To Fasfern for his expences and in order to enable him to lable the claims upon Locheils Estate 100
To Major Kenedy5 6,000
To McPherson of Breachacky6 who went with the money to Kenedy 600
Exausted in suport of myself, necessary servants, Secretarys, and trustees, and for the subsistance of my Wife, Family and Children for the space of four years 1,200
To intaick in the money and part of it that was lost and never recovered 481



Page 3 (containing the beginning of Dr. Archibald Cameron's memorial, is missing)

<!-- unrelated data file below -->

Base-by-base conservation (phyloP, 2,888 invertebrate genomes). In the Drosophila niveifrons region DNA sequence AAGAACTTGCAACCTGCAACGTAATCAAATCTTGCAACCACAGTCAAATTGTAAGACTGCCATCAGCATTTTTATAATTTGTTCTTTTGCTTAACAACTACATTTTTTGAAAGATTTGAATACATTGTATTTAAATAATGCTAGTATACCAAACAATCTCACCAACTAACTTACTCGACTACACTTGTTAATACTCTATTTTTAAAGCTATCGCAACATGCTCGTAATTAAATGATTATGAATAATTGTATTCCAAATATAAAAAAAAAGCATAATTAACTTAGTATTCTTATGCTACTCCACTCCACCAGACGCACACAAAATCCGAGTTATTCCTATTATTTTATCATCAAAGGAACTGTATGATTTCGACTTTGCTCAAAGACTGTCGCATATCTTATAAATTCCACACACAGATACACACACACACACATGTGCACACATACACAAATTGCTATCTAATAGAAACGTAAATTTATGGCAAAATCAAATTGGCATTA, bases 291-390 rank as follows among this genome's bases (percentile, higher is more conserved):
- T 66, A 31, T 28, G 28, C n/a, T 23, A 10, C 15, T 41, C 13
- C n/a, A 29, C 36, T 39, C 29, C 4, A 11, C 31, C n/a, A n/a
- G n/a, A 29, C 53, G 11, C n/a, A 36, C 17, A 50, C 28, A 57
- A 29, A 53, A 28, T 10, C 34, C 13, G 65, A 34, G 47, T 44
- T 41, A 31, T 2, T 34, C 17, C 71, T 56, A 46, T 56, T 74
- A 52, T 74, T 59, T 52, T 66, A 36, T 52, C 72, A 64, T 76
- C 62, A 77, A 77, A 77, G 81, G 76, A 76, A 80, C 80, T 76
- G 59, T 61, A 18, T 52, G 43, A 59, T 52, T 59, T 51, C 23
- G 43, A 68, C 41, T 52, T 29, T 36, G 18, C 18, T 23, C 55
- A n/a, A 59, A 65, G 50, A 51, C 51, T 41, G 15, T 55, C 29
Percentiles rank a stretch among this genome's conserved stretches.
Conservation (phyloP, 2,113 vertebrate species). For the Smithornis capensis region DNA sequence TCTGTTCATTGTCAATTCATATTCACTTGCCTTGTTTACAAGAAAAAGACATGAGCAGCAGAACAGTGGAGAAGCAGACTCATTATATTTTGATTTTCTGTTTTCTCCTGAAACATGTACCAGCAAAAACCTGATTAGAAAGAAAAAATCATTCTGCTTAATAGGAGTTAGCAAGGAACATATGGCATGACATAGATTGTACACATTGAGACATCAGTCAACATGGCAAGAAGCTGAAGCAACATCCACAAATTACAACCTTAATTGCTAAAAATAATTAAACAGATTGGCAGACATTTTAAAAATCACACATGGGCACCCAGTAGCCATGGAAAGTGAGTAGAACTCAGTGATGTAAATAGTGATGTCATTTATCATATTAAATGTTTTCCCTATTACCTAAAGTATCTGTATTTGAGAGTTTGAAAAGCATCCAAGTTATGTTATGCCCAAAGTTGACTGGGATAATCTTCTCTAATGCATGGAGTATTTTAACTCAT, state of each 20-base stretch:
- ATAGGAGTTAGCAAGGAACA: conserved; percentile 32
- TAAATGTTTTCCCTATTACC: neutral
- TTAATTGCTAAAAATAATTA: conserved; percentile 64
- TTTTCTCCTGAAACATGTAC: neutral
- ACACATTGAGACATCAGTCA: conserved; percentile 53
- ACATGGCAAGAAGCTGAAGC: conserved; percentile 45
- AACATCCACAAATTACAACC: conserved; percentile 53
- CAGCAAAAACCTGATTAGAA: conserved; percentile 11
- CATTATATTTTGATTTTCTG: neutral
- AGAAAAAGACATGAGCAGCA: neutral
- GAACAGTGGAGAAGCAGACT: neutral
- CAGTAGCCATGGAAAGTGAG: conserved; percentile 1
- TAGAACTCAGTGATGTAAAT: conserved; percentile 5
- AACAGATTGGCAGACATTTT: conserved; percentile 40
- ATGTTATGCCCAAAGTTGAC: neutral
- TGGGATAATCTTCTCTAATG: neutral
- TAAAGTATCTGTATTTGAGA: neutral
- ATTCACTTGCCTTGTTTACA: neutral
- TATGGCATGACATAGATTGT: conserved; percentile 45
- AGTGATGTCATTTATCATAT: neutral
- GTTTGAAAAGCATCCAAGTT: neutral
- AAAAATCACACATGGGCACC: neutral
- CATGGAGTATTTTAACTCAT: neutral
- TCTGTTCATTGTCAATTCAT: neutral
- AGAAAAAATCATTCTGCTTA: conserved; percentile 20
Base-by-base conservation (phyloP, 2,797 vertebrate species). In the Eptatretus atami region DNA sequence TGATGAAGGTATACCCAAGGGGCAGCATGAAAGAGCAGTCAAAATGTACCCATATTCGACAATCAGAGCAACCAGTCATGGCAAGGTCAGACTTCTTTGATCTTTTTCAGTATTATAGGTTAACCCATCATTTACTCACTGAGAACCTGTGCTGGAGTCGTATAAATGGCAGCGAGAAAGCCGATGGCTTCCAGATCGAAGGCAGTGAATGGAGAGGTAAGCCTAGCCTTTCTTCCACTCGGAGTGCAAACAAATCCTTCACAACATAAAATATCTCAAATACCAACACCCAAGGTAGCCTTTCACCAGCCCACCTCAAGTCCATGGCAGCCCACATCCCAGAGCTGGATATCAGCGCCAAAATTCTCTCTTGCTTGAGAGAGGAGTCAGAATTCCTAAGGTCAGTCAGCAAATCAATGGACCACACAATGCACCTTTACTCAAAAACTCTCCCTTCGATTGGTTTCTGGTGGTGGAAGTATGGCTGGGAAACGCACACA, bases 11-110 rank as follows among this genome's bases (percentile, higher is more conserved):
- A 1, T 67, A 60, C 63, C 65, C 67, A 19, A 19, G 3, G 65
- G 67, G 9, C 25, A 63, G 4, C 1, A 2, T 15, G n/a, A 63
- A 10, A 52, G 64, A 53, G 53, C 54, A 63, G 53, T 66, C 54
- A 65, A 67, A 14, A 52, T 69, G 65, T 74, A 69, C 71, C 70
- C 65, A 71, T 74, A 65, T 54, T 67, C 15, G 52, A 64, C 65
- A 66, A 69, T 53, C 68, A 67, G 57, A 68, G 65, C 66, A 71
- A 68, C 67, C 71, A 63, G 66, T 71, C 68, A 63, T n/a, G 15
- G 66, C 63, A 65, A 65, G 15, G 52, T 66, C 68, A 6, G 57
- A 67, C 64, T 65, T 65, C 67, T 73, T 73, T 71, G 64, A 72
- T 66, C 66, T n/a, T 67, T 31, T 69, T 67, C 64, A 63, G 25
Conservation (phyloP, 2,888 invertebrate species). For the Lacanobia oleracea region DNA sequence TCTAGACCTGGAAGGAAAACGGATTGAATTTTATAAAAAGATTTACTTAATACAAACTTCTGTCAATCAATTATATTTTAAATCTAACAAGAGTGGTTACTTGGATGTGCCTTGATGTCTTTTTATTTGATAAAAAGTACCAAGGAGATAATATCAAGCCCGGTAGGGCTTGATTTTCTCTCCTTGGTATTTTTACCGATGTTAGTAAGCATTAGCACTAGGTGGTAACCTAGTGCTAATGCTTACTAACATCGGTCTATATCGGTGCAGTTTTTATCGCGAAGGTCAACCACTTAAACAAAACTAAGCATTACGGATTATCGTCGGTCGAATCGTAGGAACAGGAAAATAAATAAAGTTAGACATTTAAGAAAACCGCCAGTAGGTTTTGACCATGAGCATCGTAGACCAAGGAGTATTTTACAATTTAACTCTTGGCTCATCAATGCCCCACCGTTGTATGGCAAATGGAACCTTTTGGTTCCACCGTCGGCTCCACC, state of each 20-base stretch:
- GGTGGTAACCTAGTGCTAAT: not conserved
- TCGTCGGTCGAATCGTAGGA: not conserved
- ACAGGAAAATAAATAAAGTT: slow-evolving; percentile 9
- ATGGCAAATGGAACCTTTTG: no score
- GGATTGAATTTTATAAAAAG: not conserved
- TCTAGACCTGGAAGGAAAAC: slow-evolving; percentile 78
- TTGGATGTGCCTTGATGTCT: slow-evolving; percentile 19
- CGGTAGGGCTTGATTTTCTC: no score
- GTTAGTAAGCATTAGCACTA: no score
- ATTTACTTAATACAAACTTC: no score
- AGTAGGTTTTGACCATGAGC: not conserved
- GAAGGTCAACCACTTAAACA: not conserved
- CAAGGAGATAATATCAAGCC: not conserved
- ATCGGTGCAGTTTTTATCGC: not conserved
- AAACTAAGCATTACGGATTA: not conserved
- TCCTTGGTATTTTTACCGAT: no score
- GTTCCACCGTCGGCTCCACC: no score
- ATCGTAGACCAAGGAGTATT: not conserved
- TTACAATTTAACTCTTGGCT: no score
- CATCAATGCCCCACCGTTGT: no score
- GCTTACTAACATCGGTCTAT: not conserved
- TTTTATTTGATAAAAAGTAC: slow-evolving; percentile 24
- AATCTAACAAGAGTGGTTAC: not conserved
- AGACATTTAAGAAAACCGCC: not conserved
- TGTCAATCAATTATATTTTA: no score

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Being importuned by repeated invitations att diferent times, by Clunie and Fasfern Locheils Brother, Archie Cameron consented to goe that dangerous journey but first in March 1749 sent to Cluny for charges to goe to Rome to aply to H. Majesty for some of the money in Scotland to relieve Locheils afairs, that misgiveing, he went in September thereafter to Scotland, Clunie would not see him untill he would bring his Brother Fasfern to the meeting, which was done, and Clunie came to Gerarie ten miles to the southward to meet them, Clunie asked Archie if he had orders from the King or Prince about money, for Locheil or him, the other answer'd he had not, Clunie said he had remaining 11,000 Louis, of which he thought he should have 5,000 and 6,000 to be lodged in Fasferns hands as he was torn to pieces by the Countrey about that money he would keep none of it, but what he would take for himself for the most of which he had the Princes allowance in writeing.  Archie proposed that Clunie should either retain all in his own hands or put part in his, and give him charges to H. Majesty in hopes to obtain orders to have it aplyd as above, but Clunie would have 6,000 lodged with Fasfern except 300 Louis he sent for which was given Archie as his charges, to lay the afair before The King, who he was convinced would aprove of it, as the neighbours had their Estates and could recover their clan from poverty thorow time as being under themselves, which was not the case with Locheil and him, he ownd indeed there was but few of his people whose efects was taken, but that was not the case with Locheils clan who were in general plunderd by the troops, being numerous and many of good substance the loss was the greater and att that very time the Government Factors were raiseing what efects the tennants [torn] for the past four years rents, it was thought that it would be for the Kings interest as well theirs that there should be a fund towards pleaing for the Estates, failing of that for laying in claims of debts, and failing of that att second hand to purchase either a part of their own Estate or a little ground near their clan as the only means to keep a family in being.